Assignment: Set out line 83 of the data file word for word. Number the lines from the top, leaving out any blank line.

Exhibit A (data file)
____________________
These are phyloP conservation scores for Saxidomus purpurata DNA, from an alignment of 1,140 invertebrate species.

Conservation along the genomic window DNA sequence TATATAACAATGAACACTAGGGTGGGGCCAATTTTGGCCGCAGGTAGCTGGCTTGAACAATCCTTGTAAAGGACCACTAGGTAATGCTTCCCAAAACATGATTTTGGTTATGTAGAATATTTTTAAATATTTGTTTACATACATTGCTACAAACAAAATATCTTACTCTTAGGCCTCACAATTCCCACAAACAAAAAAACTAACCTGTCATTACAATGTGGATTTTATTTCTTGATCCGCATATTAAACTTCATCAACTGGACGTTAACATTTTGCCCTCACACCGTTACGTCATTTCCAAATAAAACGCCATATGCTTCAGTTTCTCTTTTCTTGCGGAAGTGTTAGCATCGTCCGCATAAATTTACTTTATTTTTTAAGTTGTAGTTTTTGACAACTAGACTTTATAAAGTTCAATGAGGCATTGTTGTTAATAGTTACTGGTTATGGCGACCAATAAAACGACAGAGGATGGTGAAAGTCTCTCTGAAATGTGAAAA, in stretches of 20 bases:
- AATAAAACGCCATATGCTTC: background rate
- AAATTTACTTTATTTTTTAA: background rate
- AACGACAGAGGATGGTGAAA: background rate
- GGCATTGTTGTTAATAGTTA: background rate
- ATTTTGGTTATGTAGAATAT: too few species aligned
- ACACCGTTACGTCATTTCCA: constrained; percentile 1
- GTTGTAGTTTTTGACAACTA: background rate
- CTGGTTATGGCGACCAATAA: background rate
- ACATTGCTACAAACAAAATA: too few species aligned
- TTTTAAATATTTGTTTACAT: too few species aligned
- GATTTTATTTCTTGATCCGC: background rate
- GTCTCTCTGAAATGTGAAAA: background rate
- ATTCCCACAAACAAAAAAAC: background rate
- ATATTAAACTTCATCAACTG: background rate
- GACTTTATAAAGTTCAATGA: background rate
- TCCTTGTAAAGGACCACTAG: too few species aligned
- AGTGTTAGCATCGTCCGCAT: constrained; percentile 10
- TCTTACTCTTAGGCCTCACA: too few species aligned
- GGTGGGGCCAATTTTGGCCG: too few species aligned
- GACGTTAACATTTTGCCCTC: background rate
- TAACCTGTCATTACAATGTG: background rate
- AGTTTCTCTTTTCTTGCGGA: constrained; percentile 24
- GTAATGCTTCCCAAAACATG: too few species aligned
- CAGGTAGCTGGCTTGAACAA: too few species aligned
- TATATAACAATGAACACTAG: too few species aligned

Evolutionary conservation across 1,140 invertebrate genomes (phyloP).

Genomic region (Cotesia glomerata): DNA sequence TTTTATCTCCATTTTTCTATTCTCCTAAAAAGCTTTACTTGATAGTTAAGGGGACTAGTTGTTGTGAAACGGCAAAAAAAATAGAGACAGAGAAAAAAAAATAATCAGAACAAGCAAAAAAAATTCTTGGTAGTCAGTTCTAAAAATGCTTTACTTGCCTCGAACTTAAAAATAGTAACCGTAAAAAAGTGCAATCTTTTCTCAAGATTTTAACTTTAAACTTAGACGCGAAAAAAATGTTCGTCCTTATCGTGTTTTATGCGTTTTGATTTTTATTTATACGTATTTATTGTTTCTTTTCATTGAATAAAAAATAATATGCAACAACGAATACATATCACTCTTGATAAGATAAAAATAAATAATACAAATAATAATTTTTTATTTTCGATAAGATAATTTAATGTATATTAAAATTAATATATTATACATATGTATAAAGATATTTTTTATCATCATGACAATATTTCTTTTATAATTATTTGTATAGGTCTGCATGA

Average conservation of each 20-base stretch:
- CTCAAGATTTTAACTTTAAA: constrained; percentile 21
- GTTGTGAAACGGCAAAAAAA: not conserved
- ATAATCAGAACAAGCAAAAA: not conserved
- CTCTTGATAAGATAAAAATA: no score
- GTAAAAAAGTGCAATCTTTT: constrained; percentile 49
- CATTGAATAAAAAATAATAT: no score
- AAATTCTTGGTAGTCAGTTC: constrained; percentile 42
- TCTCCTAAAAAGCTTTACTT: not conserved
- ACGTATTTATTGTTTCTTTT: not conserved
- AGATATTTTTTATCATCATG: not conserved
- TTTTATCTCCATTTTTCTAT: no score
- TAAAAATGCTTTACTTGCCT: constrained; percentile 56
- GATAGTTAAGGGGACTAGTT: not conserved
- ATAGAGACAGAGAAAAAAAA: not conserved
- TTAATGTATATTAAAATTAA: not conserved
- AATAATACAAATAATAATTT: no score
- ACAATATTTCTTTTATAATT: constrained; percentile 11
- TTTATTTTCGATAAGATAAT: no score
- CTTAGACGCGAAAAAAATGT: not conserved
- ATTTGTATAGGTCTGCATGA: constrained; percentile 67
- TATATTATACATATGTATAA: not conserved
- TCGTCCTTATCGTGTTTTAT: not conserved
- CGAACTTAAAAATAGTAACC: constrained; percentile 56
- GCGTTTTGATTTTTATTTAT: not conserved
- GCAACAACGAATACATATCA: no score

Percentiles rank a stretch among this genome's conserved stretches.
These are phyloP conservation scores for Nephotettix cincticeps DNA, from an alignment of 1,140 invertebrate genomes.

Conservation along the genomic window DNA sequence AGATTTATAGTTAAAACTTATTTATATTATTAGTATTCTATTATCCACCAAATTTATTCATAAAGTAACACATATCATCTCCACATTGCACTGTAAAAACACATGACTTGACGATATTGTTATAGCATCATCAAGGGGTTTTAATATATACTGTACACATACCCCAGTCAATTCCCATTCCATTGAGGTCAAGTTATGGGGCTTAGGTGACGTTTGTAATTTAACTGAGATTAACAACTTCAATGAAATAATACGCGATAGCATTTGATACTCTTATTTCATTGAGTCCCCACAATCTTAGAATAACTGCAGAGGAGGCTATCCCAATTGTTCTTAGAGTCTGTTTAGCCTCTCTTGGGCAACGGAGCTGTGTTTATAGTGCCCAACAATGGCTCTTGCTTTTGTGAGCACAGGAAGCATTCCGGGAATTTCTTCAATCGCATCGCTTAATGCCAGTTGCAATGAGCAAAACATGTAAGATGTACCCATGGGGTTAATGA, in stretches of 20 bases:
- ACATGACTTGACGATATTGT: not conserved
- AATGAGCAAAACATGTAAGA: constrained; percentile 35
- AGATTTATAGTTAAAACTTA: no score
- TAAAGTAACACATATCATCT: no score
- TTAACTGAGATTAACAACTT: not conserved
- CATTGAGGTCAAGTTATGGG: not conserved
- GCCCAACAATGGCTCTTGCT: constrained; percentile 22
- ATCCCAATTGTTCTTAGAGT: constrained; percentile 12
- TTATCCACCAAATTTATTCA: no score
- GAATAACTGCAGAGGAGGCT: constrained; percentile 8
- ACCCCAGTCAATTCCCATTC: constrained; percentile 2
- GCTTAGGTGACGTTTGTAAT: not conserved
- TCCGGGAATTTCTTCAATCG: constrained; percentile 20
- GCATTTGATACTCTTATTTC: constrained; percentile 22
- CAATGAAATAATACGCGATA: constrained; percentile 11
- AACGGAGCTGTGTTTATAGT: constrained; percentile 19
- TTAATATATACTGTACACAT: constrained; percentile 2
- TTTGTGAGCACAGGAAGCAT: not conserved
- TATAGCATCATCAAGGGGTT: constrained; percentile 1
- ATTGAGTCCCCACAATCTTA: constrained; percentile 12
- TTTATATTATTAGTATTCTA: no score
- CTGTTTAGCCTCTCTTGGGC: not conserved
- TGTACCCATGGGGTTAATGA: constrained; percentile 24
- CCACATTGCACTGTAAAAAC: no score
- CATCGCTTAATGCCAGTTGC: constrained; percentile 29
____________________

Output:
- CATCGCTTAATGCCAGTTGC: constrained; percentile 29